In this November 30, 2013 photo, 17-year-old professional freeskier Torin Yater-Wallace gives the thumbs-down sign from his hospital bed at St. Anthony Summit Medical Center in Frisco, Colorado, while recovering from surgery for a pneumothorax (an accumulation of air in the space between the lung and the chest wall [pleural space], causing the lung to collapse) that he suffered after a physical therapist punctured his right lung with an acupuncture needle. (Photo: @TorinWallace)

 

Top 5 Facts You REALLY Need to Know about Dry Needling

1. Dry needling is acupuncture.

Acupuncture is the act of puncturing and stimulating an acupuncture point (a specific muscle or connective tissue site at which stimulation exerts a maximal therapeutic effect) with an acupuncture needle (a U.S. Food and Drug Administration [FDA]-regulated medical device) of up to six inches in length to cure, mitigate, treat, or prevent disease or other conditions [1]. Acupuncture, which originated in China more than 2,000 years ago, is a surgical operation [1–4] and is based on anatomy, physiology, and pathology [1,5–8].

Dry needling is acupuncture that involves puncturing and stimulating a reactive (painful) acupuncture point, more commonly known in the West as a trigger point, with an acupuncture needle of up to six inches in length to cure, mitigate, treat, or prevent disease or other conditions, especially musculoskeletal and connective tissue disorders, including musculoskeletal pain [1]. The reactive (painful) acupuncture point is identified by a flinch reaction on palpation [1].

Dry needling is not new. It was first described in the Chinese medical literature in the first century BCE [1].

2. Dry needling is unsafe when performed by unqualified practitioners of acupuncture, such as physical therapists.

Dry needling is unsafe when performed by unqualified practitioners of acupuncture, such as physical therapists, as documented in the National Center for Acupuncture Safety and Integrity’s (NCASI) Dry Needling Adverse Event Tracking System map.

Dry Needling Adverse Event Tracking System Map

To see adverse events from dry needling performed by unqualified practitioners of acupuncture, such as physical therapists, click on the red-colored states in the map below. This map was last updated on June 15, 2017.

 
 

Map last updated: June 15, 2017

3. It is a violation of Federal law when unqualified practitioners of acupuncture, such as physical therapists, purchase, possess, or use an acupuncture needle. See 21 U.S.C. §§ 331(a)–(c), (g), and (k); 21 U.S.C. § 352(q).

FDA has restricted the sale, distribution, and use of an acupuncture needle to prescription use. See 21 CFR § 880.5580(b)(1); 21 CFR § 801.109; see also 21 U.S.C. § 360j(e)(1); 21 CFR § 807.3(i).

In addition, in order to ensure the safe and effective use of an acupuncture needle, FDA has further restricted the sale, distribution, and use of an acupuncture needle “to qualified practitioners of acupuncture as determined by the States.” See 61 Fed.Reg. 64616 (Dec. 6, 1996) (emphasis added). See 21 CFR § 880.5580(b)(1); 21 CFR § 801.109; see also 21 U.S.C. § 360j(e)(1); 21 CFR § 807.3(i).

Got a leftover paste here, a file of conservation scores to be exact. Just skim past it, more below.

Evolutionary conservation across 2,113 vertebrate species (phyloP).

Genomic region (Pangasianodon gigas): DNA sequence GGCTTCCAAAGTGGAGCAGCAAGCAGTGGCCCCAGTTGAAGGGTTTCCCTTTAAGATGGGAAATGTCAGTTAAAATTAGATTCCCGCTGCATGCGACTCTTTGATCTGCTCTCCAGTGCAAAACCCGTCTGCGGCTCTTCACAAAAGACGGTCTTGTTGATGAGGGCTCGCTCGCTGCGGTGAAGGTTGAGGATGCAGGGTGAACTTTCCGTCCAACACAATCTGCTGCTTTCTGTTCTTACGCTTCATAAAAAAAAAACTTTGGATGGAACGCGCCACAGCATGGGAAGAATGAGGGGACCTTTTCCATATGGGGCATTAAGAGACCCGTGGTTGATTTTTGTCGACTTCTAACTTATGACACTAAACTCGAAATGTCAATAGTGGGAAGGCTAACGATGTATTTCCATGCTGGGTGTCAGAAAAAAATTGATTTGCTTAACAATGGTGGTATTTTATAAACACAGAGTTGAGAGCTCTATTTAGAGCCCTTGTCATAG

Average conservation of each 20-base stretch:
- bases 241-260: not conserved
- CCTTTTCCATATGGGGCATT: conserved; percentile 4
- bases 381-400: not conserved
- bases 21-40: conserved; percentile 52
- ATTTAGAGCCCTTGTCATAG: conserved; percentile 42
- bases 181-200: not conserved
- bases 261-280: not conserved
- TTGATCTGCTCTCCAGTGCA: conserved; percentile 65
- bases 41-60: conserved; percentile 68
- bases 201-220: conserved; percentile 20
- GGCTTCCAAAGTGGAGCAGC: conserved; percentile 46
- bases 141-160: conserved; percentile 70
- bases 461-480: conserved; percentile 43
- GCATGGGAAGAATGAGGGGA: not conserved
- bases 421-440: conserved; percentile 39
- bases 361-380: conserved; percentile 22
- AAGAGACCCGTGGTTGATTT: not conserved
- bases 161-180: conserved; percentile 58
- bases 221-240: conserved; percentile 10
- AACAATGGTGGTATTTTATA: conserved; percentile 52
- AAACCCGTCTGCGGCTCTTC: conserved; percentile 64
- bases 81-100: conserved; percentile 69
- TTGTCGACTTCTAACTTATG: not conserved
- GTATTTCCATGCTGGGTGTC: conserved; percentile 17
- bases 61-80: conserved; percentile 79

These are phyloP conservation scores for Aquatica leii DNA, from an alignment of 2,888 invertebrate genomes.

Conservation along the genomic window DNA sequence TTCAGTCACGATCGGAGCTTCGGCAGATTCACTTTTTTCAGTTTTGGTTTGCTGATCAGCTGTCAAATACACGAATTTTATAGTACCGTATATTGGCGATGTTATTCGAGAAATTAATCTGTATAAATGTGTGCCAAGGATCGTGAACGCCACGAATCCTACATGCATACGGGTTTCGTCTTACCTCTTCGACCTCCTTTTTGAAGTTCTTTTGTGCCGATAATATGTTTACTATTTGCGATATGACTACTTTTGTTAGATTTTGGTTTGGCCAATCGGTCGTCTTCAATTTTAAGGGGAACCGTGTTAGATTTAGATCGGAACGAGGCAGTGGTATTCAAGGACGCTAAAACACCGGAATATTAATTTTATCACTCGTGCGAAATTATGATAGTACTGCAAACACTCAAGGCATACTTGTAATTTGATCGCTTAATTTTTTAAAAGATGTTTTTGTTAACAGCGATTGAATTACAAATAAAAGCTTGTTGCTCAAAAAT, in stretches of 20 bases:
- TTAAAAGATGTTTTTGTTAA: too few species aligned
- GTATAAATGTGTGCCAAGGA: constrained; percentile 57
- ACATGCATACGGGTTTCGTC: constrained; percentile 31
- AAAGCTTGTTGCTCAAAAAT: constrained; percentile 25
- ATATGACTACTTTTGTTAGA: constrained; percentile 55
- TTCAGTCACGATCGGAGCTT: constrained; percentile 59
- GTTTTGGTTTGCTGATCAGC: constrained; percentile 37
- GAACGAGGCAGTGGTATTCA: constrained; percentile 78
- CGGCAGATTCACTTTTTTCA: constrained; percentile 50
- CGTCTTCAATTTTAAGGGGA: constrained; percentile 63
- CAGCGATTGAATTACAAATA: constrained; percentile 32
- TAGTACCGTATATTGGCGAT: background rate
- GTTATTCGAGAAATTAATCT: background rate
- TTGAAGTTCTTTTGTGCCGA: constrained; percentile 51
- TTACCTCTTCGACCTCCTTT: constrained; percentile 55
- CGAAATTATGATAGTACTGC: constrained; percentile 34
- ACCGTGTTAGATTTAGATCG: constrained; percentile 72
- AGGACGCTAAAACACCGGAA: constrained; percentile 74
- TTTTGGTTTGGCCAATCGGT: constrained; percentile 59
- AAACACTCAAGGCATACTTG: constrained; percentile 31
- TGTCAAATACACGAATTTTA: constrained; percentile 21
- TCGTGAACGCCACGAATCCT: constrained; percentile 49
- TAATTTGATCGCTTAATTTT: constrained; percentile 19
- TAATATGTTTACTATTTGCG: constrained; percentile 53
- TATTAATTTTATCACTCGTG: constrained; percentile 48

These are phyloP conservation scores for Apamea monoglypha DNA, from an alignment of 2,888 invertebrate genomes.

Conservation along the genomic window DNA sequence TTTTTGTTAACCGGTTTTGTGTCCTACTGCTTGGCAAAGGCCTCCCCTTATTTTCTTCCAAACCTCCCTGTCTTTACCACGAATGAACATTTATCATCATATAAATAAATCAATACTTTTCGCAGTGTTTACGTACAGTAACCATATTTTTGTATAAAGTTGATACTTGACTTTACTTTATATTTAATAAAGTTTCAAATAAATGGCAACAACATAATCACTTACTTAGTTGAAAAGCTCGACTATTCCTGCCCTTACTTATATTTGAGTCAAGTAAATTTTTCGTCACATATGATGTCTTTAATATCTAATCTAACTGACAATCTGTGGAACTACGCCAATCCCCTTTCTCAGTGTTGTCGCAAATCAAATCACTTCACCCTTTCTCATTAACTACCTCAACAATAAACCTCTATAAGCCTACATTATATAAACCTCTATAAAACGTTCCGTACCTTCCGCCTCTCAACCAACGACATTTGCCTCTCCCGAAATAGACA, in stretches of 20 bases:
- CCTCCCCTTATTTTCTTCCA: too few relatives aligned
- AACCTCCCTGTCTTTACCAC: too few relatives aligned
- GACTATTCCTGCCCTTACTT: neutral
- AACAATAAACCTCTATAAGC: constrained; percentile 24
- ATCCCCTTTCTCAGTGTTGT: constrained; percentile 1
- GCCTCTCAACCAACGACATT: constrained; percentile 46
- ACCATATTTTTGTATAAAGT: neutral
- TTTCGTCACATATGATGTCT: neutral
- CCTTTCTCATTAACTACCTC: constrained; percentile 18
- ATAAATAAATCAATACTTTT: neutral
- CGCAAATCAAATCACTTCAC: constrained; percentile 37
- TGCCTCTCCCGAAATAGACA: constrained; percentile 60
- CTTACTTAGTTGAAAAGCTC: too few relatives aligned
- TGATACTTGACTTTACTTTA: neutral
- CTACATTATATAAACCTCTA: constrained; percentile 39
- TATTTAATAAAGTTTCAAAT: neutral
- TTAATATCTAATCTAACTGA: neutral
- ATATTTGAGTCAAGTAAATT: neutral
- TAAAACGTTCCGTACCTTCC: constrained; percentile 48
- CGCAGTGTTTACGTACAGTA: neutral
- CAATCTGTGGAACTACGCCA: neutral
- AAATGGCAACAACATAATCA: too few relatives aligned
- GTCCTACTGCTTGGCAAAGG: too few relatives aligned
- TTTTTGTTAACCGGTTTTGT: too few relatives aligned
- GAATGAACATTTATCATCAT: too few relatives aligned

Accordingly, the Federal Food, Drug, and Cosmetic Act (FDCA) and FDA regulations require that the label on a box of acupuncture needles bears the prescription statement “Caution: Federal law restricts this device to sale by or on the order of qualified practitioners of acupuncture as determined by the States.” See 21 CFR § 880.5580(b)(1); 21 CFR § 801.109(b)(1); see also 21 U.S.C. § 360j(e)(2); 21 CFR § 807.3(i).

4. It is a violation of Federal law when unqualified practitioners of acupuncture, such as physical therapists, reinsert a used acupuncture needle into an acupuncture needle insertion tube. See 29 CFR § 1910.1030(d)(1); 29 CFR § 1910.1030(d)(2)(vii); 29 CFR § 1910.1030(d)(4)(iii)(A)(1); 29 U.S.C. § 654.

This practice can transmit bacterial, fungal, and viral infections.

5. It is a violation of Federal law when unqualified practitioners of acupuncture, such as physical therapists, reinsert a used acupuncture needle into a patient. See 21 U.S.C. §§ 331(a)–(c), (g), and (k); 21 U.S.C. § 352(q); 29 CFR § 1910.1030(d)(1); 29 CFR § 1910.1030(d)(4)(iii)(A)(1).

This practice can transmit bacterial, fungal, and viral infections.

Pursuant to the FDCA and FDA regulations, an acupuncture needle is labeled for “single use only”: it must be used for a single patient only and a single insertion only and must be discarded immediately at the end of the surgical operation. See 21 CFR § 880.5580(b)(1); 21 CFR § 801.109; see also 21 U.S.C. § 360j(e); 21 CFR § 807.3(i).

References

  1. Yellow Emperor’s inner classic (黃帝內經, Huang Di nei jing). China; compiled in the first century BCE.

  2. The national encyclopaedia: a dictionary of universal knowledge. Library ed. London: William Mackenzie; 1876.

  3. Davidson T. Chambers’s twentieth century dictionary of the English language: pronouncing, explanatory, etymological, with compound phrases, technical terms in use in the arts and sciences, colloquialisms, full appendices, and copiously illustrated. London: W. and R. Chambers; 1903.

  4. State v. Wilson, 11 Wn. App. 916, 528 P.2d 279 (1974).

  5. Kendall DE. Dao of Chinese medicine: understanding an ancient healing art. 1st ed. New York (NY): Oxford University Press; 2002.

  6. Wang JY. Robertson JD, translator, editor. On the nature of channels. Lantern. 2010;7(3):4–14.

  7. Schnorrenberger CC. Anatomical roots of acupuncture and Chinese medicine. Schweiz Z Ganzheitsmed. 2013;25(2):110–118.

  8. Neal E. Introduction to Neijing classical acupuncture Part II: clinical theory. J Chin Med. 2013;(102):20–33.